Vitamin B1 (Thiamine)

Written by Slawomir (“Swavak”) Gromadzki, MPH

We know that B vitamins work together and all are essential for maintaining our mental health, mood, normal metabolism, and energy levels, among other functions. One of the most important B vitamins is Vitamin B1, known also as Thiamine.

Unfortunately due to poor nutritional habits, high stress levels, regular use of alcohol and other factors deficiency of this vitamin is very common today and leads to tiredness, heart complications, low mood, irritability, confusion, muscle weakness, indigestion, appetite problems and nerve damage.

Thiamine helps us to maintain normal body weight and avoid tiredness by breaking down food to provide energy. On the other hand, deficiency of this vitamin may lead to lack of appetite, weight loss and underweight. It also helps support muscle function (including heart muscle), immune system, digestion, endocrine function (hormonal balance), and maintains a healthy nervous system, vision, memory, focus and mood.


Nutritional Yeast (2 tablespoons): 10mg (640% of recommended daily intake!)

Seaweed such as Spirulina (1 cup): 2.70mg (216% RDI)

Sunflower seeds (1 cup): 2mg (164% RDI)

Wheat germ breakfast cereal (toasted, plain) 1 cup 1.88mg (150% RDI)

Macadamia Nuts (1 cup): 1.6mg (130% RDI)

Black beans (1/3 cup dried, or about 1 cup cooked): 0.60mg (50% RDI)

Lentils, Navy beans & White beans (1/3 cup dried, or about 1 cup cooked): 0.50mg (44% RDI)

Green peas (cooked, boiled ½ cup) 0.20

Long-grain brown rice (cooked 1 cup) 0.19

Lentils (cooked, boiled ½ cup) 0.17

Pecans (1 ounce) 0.19

Orange (1 fruit) 0.11

Egg (cooked, hard-boiled) 1 large 0.03


– Deficiency of thiamine is caused by poor nutritional habits, eating refined foods (such as sugar, white flour products, white pasta, refined white rice, etc.).

– Chronic stress, nervousness, anxiety also contribute to B1 deficiency.

– Thiamine deficiency is one of the results of chronic alcoholism as alcohol interferes with absorption of thiamine. Most drugs and stimulants, including tobacco, alcohol, caffeinated and carbonated drinks, reduce the amount of thiamine in the body. Thiamin deficiency in alcoholics is known as Wernicke-Korsakoff syndrome.

– Huge deficiency of vitamin B1 can can be caused by Lasix (furosemide) – an anthranilic acid derivative that is used as a strong diuretic in adults and children to treat excessive fluid accumulation (edema) caused by congestive heart failure, liver failure, renal failure, and nephritic syndrome. Lasix and other diuretics make patients pee out most of thiamin leading to its deficiency.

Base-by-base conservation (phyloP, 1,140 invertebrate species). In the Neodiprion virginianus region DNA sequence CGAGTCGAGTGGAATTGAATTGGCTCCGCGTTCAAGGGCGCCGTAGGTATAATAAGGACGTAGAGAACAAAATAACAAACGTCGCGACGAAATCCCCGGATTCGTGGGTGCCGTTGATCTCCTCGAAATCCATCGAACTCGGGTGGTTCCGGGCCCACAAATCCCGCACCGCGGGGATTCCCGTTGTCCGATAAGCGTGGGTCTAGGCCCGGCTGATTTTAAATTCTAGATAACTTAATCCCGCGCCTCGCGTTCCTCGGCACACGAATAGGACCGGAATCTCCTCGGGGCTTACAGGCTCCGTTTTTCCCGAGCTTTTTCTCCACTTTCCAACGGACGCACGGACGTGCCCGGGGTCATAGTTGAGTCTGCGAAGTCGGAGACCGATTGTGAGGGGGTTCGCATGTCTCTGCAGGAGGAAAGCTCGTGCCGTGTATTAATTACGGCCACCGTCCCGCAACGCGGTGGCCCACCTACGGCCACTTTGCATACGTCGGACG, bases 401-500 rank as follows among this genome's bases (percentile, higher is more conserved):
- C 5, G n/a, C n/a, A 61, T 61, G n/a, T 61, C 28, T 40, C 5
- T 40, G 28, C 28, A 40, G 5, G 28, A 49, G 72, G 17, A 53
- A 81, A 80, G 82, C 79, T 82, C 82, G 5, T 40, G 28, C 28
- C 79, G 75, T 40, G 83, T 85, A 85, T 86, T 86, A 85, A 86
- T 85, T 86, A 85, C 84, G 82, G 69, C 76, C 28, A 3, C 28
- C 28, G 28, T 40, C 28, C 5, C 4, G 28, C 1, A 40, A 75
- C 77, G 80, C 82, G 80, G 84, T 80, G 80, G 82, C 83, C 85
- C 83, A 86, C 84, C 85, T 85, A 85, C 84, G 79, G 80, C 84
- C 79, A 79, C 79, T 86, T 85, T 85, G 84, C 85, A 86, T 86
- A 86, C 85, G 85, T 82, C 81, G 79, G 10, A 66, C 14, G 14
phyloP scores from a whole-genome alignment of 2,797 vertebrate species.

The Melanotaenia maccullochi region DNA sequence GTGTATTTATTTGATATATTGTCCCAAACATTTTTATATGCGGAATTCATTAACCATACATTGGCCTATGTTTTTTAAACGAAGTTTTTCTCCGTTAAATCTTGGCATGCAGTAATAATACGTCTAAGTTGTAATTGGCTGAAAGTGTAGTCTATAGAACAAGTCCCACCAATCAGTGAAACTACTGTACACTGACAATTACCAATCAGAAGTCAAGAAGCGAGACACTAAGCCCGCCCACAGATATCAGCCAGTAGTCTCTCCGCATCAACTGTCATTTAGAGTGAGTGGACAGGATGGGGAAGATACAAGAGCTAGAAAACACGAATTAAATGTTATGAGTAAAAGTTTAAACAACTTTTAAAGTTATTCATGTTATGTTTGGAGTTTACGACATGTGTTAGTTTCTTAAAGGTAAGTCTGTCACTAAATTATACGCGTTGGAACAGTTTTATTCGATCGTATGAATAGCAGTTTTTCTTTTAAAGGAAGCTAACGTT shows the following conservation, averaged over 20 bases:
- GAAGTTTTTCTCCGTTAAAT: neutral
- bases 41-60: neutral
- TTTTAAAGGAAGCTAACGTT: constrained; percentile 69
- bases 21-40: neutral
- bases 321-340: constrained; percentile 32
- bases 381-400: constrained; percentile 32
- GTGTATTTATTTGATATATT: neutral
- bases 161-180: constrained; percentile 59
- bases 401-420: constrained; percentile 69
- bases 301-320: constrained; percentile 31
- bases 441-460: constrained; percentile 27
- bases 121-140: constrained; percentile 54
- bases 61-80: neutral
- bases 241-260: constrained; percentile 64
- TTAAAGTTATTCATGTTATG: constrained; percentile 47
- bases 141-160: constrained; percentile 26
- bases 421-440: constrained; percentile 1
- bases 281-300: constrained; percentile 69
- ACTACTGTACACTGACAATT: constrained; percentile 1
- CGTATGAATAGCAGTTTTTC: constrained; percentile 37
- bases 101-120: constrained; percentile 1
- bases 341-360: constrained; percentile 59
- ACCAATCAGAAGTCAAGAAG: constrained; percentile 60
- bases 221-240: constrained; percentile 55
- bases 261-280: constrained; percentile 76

– Also heating foods that contain thiamine reduces its content. For example, pasteurization of milk reduces thiamine content by 20% (>).

– Pregnancy and breastfeeding increase the need for B vitamins (including B1) to support fetal growth and development.

– Elderly people require more thiamine as they have reduced ability to assimilate all the vitamins from food due to changes in the GI tract.

– People with diabetes, anaemia or liver disease, HIV/AIDS are deficient in thiamine.

– Low Magnesium intake from food and avoiding supplemental magnesium contributes to thiamine deficiency as magnesium is needed in the body to convert B1 to its biologically active form and is also required for certain thiamine-dependent enzymes. Overcoming thiamine (B1) deficiency might not possible if magnesium deficiency is not addressed.

– Too much supplemental Vitamin B6 can inhibit the biosynthesis of thiamine (vitamin B1).


Chronic thiamine deficiency leads to a condition known as beriberi. There are three main types of this disease: wet, dry, and acute.

– Wet type affects the cardiovascular system resulting in a fast heart rate, shortness of breath, and leg swelling.

– Dry beriberi affects the nervous system causing numbness of the hands and feet, mental confusion, pain, etc. Wernicke encephalopathy and Korsakoff syndrome are forms of dry beriberi.

– Acute beriberi, is found mostly in babies and results in lactic acidosis, loss of appetite, vomiting, changes in heart rate, and enlargement of the heart.

Risk factors include alcoholism, refined diet of mostly white rice, white flour products, as well as, taking high doses of diuretics,dialysis, and chronic diarrhoea, etc.

Treatment with thiamine supplementation usually resolve symptoms in a couple of weeks.


  • Nerve damage
  • Burning in the feet (particularly severe at night)
  • Nerve inflammation (neuritis)
  • Fatigue and low energy
  • Weight loss
  • Lack of appetite
  • Colitis
  • Digestive problems,
  • Diarrhoea
  • Poor memory
  • Confusion
  • Irritability
  • Mood changes,
  • Depression
  • Cardiovascular problems, such as an enlarged heart
  • Muscle weakness,
  • Muscle cramps & pains in legs


Immune system function

Vitamin B1 helps strengthen the immune system. Giving rats a Vitamin B1 blocker decreased  immune system function (>).

Boosts metabolism, helps maintain normal body weight & energy levels

Thiamine helps us to control body weight and feel energised by converting carbohydrates into glucose, which is the preferred source of energy our body uses to keep metabolism running smoothly.